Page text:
Caroline has served on the council since 2013 and is currently a Labour councillor for the Royston ward, but in October 2020 she became the town’s mayor.
Usually, mayors are only in the role for 12 months as they’re sworn in at annual council meetings but due to the Covid pandemic, Coun Makinson will have been in tenure for 19 months - making her the town’s longest-ever serving mayor.
She was originally elected in May 2019 but wasn’t welcomed into post until October last year.
Despite her Covid-hit term at the helm, she says she’s thoroughly enjoyed and is proud to have been the mayor of a town she holds so close to her heart.
“It all had to be done remotely when I became mayor because of social distancing and it’s usually done at annual council - but me and my husband still had a takeaway to celebrate,” she said.
“By the time I finish in May I’ll have served 19 months - which is an extra seven months - but it’s been in unusual circumstances.
“The longest-serving mayor before me was Pauline Markham who had an extended term of 17 months.
“I feel very privileged to be mayor in such unprecedented times.
“I know how inspiring Barnsley people can be in normal circumstances - people have been absolutely unbelievable in the last two years.”
As a result of the work people have been doing over the last two years, the council introduced a Spirit of Barnsley award - which recognised the outstanding contributions shown by residents throughout the pandemic.
“We had 4,000 nominations for Spirit of Barnsley,” she added.
“It’s been fantastic to see what amazing things people have done.
“I visited Priory Campus in the new year and saw all the unbelievable work they all were doing.
“I can’t stress enough how thank we all are for the volunteers - it blew me away.”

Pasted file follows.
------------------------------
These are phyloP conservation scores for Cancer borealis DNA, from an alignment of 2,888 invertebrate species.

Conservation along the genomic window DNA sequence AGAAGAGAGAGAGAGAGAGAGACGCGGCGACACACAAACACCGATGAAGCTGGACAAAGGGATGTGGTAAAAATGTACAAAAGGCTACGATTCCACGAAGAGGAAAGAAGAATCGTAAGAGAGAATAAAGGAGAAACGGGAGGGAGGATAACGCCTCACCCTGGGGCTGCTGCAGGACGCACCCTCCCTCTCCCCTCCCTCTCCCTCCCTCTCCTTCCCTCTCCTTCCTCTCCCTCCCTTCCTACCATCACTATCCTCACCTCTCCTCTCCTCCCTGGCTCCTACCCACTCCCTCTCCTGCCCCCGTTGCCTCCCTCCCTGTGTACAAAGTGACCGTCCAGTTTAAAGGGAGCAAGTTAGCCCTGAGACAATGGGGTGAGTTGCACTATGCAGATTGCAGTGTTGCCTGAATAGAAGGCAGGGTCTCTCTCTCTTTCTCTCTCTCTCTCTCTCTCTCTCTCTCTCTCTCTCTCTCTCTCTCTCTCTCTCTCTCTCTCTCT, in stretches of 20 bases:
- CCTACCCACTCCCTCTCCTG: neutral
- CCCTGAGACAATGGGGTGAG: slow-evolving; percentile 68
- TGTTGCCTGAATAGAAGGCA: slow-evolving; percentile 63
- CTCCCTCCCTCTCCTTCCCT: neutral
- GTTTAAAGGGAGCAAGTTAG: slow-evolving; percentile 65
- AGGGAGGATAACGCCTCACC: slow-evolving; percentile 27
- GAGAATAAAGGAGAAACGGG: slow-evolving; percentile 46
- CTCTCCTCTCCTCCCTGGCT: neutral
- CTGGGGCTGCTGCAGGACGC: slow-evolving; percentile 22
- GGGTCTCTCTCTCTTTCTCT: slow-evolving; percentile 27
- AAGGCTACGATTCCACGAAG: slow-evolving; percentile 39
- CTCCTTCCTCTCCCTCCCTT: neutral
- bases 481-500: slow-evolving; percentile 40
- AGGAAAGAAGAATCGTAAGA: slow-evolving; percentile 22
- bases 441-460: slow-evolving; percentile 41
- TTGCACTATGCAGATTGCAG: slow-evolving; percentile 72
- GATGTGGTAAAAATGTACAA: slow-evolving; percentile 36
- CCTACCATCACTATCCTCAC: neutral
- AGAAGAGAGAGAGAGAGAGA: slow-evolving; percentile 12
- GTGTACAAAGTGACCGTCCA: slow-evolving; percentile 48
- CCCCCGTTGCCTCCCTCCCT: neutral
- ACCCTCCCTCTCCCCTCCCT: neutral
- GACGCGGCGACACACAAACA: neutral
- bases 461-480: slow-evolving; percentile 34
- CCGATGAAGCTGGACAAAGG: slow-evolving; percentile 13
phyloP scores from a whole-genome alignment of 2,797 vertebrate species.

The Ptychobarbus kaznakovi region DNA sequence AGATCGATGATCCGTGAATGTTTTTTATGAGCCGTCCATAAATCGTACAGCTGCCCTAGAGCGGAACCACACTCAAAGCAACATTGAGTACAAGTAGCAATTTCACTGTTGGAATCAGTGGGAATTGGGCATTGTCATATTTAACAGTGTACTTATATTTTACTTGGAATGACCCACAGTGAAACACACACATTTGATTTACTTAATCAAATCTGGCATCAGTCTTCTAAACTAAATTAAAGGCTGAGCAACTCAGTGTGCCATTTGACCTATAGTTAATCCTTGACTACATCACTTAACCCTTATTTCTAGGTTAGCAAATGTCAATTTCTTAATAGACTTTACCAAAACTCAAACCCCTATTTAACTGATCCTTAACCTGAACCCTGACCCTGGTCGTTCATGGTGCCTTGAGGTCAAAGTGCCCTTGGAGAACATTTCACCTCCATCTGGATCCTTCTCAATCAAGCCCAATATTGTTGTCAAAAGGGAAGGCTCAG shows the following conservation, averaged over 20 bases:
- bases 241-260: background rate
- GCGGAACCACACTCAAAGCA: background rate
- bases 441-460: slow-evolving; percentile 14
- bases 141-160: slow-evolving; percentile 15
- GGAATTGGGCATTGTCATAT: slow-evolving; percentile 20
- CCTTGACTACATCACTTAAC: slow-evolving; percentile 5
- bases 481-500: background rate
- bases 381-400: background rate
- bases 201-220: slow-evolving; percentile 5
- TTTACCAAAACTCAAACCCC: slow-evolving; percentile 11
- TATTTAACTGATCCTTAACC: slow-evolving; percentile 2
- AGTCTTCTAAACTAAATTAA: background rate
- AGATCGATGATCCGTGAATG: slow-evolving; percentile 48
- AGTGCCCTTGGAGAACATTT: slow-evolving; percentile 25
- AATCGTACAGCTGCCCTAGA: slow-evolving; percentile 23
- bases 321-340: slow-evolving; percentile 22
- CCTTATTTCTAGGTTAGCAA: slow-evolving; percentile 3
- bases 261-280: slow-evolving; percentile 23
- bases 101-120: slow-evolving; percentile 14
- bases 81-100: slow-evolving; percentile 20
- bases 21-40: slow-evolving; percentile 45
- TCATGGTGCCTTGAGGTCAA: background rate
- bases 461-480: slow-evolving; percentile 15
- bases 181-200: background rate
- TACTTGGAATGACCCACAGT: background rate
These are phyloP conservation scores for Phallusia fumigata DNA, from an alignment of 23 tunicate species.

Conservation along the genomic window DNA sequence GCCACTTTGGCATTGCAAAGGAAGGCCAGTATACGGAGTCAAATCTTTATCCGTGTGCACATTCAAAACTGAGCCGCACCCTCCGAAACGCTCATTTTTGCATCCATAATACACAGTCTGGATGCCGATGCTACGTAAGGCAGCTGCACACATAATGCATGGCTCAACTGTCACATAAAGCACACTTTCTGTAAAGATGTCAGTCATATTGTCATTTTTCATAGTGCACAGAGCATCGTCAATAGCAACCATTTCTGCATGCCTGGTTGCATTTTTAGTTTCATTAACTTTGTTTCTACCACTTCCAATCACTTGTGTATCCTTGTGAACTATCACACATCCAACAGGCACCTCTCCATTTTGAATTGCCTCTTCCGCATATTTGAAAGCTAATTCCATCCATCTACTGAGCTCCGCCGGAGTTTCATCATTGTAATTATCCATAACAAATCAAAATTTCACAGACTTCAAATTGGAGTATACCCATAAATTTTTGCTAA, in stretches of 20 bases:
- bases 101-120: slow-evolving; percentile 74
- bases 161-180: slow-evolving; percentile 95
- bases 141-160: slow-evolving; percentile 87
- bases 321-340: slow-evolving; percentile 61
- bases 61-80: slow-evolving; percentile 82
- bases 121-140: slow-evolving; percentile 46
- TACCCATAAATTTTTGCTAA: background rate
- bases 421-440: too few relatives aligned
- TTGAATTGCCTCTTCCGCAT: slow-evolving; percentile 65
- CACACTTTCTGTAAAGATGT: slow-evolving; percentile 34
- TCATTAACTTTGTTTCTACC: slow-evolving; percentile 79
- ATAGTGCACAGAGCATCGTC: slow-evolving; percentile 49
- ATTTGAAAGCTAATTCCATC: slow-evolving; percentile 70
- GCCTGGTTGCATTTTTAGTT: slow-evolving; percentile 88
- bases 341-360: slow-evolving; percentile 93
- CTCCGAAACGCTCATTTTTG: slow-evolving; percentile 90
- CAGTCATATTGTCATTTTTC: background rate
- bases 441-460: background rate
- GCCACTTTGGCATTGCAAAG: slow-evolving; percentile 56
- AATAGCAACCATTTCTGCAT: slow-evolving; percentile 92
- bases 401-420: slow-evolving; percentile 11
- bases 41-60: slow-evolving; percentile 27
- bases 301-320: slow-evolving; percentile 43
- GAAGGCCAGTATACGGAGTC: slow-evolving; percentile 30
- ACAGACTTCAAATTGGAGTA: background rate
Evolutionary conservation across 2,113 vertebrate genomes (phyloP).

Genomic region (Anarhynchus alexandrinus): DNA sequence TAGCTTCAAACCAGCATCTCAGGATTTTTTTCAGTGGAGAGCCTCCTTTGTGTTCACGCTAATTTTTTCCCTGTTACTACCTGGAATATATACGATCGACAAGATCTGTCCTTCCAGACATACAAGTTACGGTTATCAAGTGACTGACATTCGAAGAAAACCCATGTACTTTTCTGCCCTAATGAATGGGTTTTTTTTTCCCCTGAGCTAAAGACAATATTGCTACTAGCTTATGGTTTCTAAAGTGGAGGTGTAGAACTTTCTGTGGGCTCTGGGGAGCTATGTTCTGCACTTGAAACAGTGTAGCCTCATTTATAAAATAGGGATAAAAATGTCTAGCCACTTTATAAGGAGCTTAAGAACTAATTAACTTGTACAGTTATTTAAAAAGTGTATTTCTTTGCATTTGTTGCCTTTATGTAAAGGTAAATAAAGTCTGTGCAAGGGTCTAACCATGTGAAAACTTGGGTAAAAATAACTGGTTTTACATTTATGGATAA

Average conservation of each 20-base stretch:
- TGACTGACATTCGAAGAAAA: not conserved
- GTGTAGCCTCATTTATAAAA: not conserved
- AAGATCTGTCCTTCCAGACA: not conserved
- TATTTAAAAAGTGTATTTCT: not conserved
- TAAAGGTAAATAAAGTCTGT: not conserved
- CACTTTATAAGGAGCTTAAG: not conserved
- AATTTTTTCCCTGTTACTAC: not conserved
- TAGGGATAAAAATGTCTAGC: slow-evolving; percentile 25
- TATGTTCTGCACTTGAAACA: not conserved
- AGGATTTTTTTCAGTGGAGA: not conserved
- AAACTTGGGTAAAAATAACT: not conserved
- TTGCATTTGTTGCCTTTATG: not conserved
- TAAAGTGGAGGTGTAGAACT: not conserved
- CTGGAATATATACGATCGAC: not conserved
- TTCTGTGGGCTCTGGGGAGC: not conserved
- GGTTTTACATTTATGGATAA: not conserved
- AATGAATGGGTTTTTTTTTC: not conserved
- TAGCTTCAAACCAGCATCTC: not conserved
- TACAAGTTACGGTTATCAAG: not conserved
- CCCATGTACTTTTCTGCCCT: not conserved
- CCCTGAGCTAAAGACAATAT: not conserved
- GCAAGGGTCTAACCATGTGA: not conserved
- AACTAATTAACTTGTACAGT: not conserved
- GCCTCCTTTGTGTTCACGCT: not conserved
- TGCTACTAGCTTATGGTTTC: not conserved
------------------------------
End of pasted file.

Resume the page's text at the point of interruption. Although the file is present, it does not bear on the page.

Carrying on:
As part of the mayor’s service, Caroline chose two charities to raise money for during the pandemic - Beacon South Yorkshire and TADS (Therapies for Anxiety, Depression and Stress).
“Both charities got £3,137.50 each and we’ve still got to count up the next 12 months which we’re hoping will be a substantial amount,” she said.
“We’ve helped other charities as well.
“Although those are the two we’ve chosen we do offer support wherever we can.”
During her tenure she’s highlighted a number of key events she says she’ll look fondly upon when she steps down in May.
These include welcoming children into the town hall, Mayor’s Day, the opening of the Glass Works and the unveiling of the town’s Covid memorial.
“A big event was the Covid memorial sculpture unveiling,” she added.
“It was very emotional and it’s really important that we remember all the key workers who are heroes.
“I hope that it helps the families of the people who have lost a loved one - it was the first in the country.
“When Janine Dyer was singing I think everybody broke down - it was absolutely outstanding.
“In my time I’ve been keen to get children and young people in the town hall.
“They’re always asking funny questions like ‘how many TVs have you got?’, ‘how old are you?’ and ‘do you own the town hall?’
“A lot of them have never been to the town hall before and it’s really important to get that generation involved.”
Asked whether she has any advice for incoming mayor Coun Sarah Tattersall, she added: “You’ve got to plan and prepare for what’s expected but just enjoy it - it’ll fly by.
“Everyone is always pleased to see you when you’re the mayor and it’s not the same when you’re a councillor.
“There’s a lot to be proud of in Barnsley and to be mayor of a town I love is a great honour.”